Posted: 26 May 2015

Will young people be remembered in the Queen’s Speech?

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The Queen’s Speech is the Government’s chance to set out how they will help vulnerable children over the next five years.

Each summer the Government uses the Queen’s Speech to set out the key parts of their legislative programme for the coming year. This year is particularly important as we have a new Government in place with new priorities to pursue, and the speech tomorrow will set the tone for the next five years.

We will continue to make the case to Government to improve the lives of children across Britain. With that in mind, here are some of the key things we would like to see addressed when the Queen stands up to speak.

Child Poverty and Welfare Reform

By the end of this Parliament, the Government are bound by the Child Poverty Act to have eradicated child poverty in the UK. However, at the moment, more than 3.5 million children live in poverty across the UK, and independent forecasts indicate that this number will rise substantially in coming years.

The Government needs to take urgent action to address child poverty in the UK. As a first step, the Prime Minister must keep the pledge he made during the election campaign not to cut child benefit. As members of the End Child Poverty campaign, we believe that by 2020 the Government should give child-related benefit and tax credits the same protection as it currently provides to the State Pension.

Protecting Children’s Rights 

This year we celebrate 800 years of the Magna Carta – the first statement of individual rights in Britain. The Human Rights Act now enshrines in law basic rights which run to the heart of the British way of life.

The Act places a legal duty on public authorities to respect and protect our human rights in all their activities. We work with many vulnerable children every year that use the Act to successfully challenge poor treatment and to negotiate better solutions. These rights must remain enshrined in law, and we will oppose any attempt to undermine this principle.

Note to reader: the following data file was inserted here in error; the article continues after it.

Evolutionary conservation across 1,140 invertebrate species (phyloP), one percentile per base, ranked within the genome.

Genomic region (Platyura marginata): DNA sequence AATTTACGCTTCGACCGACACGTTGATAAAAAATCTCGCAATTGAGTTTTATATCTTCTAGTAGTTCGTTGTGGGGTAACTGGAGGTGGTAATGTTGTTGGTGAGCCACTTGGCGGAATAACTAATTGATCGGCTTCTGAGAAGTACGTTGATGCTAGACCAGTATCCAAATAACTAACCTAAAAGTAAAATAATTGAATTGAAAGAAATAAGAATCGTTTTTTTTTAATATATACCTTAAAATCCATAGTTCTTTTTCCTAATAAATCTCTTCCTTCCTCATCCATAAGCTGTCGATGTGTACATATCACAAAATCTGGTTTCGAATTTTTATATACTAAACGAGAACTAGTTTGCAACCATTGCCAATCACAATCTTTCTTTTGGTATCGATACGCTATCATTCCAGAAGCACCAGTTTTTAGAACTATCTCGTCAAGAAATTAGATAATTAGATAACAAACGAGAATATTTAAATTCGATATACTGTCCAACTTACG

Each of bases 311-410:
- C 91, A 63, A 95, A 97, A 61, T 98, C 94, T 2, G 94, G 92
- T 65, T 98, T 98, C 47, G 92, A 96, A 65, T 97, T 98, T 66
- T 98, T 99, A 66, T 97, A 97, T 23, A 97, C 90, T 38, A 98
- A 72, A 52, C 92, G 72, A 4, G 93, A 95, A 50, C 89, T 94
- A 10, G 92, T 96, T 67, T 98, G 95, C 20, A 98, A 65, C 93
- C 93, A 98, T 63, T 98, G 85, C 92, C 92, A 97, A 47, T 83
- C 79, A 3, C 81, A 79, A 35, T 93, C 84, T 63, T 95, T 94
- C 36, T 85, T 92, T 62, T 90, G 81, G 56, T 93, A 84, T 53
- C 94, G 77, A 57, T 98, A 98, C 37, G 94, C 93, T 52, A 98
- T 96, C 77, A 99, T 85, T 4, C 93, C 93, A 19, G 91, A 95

However, it is right for the government to look again at how well children’s rights are met by UK law. The government should commit to incorporating aspects of the UN Convention on the Rights of the Child (UNCRC) into domestic law.

Safeguarding 16-17 year olds

Last year in England, 25,000 children aged 16-17 were identified as ‘children in need’ as a result of being at risk of abuse and neglect. These older children are more likely to be registered in need because of abuse and neglect than any other age group. Existing criminal law, however, only offers legal protection from child abuse or neglect for children up to the age of 15.

To make sure all children are protected, can access victim support and that justice is sought, the Government should use the Queen’s Speech to commit to raising the age at which a person can be a victim of child abuse or neglect in the eyes of the criminal law, so all children are protected. 

By Sam Royston - Policy team